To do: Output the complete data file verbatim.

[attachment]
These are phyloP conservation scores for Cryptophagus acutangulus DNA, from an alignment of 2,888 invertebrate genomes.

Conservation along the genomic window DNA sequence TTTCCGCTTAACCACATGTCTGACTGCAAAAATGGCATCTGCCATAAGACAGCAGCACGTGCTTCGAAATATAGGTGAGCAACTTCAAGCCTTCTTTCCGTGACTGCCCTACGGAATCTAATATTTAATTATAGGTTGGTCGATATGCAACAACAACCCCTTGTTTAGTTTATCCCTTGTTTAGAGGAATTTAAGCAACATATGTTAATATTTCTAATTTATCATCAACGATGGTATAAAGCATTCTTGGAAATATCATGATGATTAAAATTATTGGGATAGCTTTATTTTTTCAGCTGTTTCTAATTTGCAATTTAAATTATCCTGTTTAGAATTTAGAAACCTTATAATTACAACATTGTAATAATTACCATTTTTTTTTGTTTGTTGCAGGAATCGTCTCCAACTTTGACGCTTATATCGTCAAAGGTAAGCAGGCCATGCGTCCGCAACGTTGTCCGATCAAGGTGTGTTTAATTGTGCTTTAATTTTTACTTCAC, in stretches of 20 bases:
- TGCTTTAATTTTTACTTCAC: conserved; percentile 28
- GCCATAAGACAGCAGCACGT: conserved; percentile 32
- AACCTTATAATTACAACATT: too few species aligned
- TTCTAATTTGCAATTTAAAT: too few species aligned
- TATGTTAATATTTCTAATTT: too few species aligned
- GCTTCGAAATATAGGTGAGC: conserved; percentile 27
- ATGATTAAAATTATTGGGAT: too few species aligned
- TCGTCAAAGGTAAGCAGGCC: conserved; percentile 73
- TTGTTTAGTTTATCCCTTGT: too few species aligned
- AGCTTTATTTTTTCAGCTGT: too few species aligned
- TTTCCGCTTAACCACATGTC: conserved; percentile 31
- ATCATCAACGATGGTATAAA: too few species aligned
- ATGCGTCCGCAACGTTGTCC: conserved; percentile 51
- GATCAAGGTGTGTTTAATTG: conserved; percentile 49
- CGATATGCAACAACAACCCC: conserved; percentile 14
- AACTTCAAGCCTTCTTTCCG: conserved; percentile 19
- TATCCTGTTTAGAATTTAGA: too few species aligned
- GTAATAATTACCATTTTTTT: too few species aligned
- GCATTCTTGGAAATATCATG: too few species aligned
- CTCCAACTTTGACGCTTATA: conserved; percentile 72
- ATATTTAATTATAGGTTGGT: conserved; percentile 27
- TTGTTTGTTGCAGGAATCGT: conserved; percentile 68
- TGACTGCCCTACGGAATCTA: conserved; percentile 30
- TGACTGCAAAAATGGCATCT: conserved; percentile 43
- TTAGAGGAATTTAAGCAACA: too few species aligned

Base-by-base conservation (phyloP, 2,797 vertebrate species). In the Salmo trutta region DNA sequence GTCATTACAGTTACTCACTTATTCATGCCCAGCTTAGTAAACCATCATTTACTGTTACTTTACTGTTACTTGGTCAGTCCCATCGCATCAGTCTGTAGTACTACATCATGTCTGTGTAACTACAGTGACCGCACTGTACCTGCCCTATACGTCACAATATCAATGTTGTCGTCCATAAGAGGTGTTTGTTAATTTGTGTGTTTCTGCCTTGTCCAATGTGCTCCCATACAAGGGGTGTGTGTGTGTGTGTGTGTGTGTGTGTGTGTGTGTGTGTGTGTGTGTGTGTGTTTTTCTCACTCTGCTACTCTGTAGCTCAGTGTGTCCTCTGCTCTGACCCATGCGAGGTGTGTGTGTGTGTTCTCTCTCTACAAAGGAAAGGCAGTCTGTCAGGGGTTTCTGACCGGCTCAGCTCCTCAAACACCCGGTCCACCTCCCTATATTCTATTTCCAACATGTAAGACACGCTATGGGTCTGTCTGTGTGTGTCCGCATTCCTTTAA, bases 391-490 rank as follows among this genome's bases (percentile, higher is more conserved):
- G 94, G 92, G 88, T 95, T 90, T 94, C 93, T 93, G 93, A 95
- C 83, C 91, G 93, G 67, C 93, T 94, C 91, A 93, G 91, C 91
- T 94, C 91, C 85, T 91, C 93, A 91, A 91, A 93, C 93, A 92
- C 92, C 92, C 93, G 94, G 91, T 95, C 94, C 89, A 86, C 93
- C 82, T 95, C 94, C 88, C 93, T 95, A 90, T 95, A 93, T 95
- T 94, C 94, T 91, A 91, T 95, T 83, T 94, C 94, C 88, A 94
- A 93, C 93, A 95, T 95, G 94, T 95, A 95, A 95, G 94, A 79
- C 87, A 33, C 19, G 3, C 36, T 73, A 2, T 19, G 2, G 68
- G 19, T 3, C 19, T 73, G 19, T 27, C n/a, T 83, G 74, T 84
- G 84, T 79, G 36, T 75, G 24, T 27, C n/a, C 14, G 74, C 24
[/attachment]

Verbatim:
These are phyloP conservation scores for Cryptophagus acutangulus DNA, from an alignment of 2,888 invertebrate genomes.

Conservation along the genomic window DNA sequence TTTCCGCTTAACCACATGTCTGACTGCAAAAATGGCATCTGCCATAAGACAGCAGCACGTGCTTCGAAATATAGGTGAGCAACTTCAAGCCTTCTTTCCGTGACTGCCCTACGGAATCTAATATTTAATTATAGGTTGGTCGATATGCAACAACAACCCCTTGTTTAGTTTATCCCTTGTTTAGAGGAATTTAAGCAACATATGTTAATATTTCTAATTTATCATCAACGATGGTATAAAGCATTCTTGGAAATATCATGATGATTAAAATTATTGGGATAGCTTTATTTTTTCAGCTGTTTCTAATTTGCAATTTAAATTATCCTGTTTAGAATTTAGAAACCTTATAATTACAACATTGTAATAATTACCATTTTTTTTTGTTTGTTGCAGGAATCGTCTCCAACTTTGACGCTTATATCGTCAAAGGTAAGCAGGCCATGCGTCCGCAACGTTGTCCGATCAAGGTGTGTTTAATTGTGCTTTAATTTTTACTTCAC, in stretches of 20 bases:
- TGCTTTAATTTTTACTTCAC: conserved; percentile 28
- GCCATAAGACAGCAGCACGT: conserved; percentile 32
- AACCTTATAATTACAACATT: too few species aligned
- TTCTAATTTGCAATTTAAAT: too few species aligned
- TATGTTAATATTTCTAATTT: too few species aligned
- GCTTCGAAATATAGGTGAGC: conserved; percentile 27
- ATGATTAAAATTATTGGGAT: too few species aligned
- TCGTCAAAGGTAAGCAGGCC: conserved; percentile 73
- TTGTTTAGTTTATCCCTTGT: too few species aligned
- AGCTTTATTTTTTCAGCTGT: too few species aligned
- TTTCCGCTTAACCACATGTC: conserved; percentile 31
- ATCATCAACGATGGTATAAA: too few species aligned
- ATGCGTCCGCAACGTTGTCC: conserved; percentile 51
- GATCAAGGTGTGTTTAATTG: conserved; percentile 49
- CGATATGCAACAACAACCCC: conserved; percentile 14
- AACTTCAAGCCTTCTTTCCG: conserved; percentile 19
- TATCCTGTTTAGAATTTAGA: too few species aligned
- GTAATAATTACCATTTTTTT: too few species aligned
- GCATTCTTGGAAATATCATG: too few species aligned
- CTCCAACTTTGACGCTTATA: conserved; percentile 72
- ATATTTAATTATAGGTTGGT: conserved; percentile 27
- TTGTTTGTTGCAGGAATCGT: conserved; percentile 68
- TGACTGCCCTACGGAATCTA: conserved; percentile 30
- TGACTGCAAAAATGGCATCT: conserved; percentile 43
- TTAGAGGAATTTAAGCAACA: too few species aligned

Base-by-base conservation (phyloP, 2,797 vertebrate species). In the Salmo trutta region DNA sequence GTCATTACAGTTACTCACTTATTCATGCCCAGCTTAGTAAACCATCATTTACTGTTACTTTACTGTTACTTGGTCAGTCCCATCGCATCAGTCTGTAGTACTACATCATGTCTGTGTAACTACAGTGACCGCACTGTACCTGCCCTATACGTCACAATATCAATGTTGTCGTCCATAAGAGGTGTTTGTTAATTTGTGTGTTTCTGCCTTGTCCAATGTGCTCCCATACAAGGGGTGTGTGTGTGTGTGTGTGTGTGTGTGTGTGTGTGTGTGTGTGTGTGTGTGTGTTTTTCTCACTCTGCTACTCTGTAGCTCAGTGTGTCCTCTGCTCTGACCCATGCGAGGTGTGTGTGTGTGTTCTCTCTCTACAAAGGAAAGGCAGTCTGTCAGGGGTTTCTGACCGGCTCAGCTCCTCAAACACCCGGTCCACCTCCCTATATTCTATTTCCAACATGTAAGACACGCTATGGGTCTGTCTGTGTGTGTCCGCATTCCTTTAA, bases 391-490 rank as follows among this genome's bases (percentile, higher is more conserved):
- G 94, G 92, G 88, T 95, T 90, T 94, C 93, T 93, G 93, A 95
- C 83, C 91, G 93, G 67, C 93, T 94, C 91, A 93, G 91, C 91
- T 94, C 91, C 85, T 91, C 93, A 91, A 91, A 93, C 93, A 92
- C 92, C 92, C 93, G 94, G 91, T 95, C 94, C 89, A 86, C 93
- C 82, T 95, C 94, C 88, C 93, T 95, A 90, T 95, A 93, T 95
- T 94, C 94, T 91, A 91, T 95, T 83, T 94, C 94, C 88, A 94
- A 93, C 93, A 95, T 95, G 94, T 95, A 95, A 95, G 94, A 79
- C 87, A 33, C 19, G 3, C 36, T 73, A 2, T 19, G 2, G 68
- G 19, T 3, C 19, T 73, G 19, T 27, C n/a, T 83, G 74, T 84
- G 84, T 79, G 36, T 75, G 24, T 27, C n/a, C 14, G 74, C 24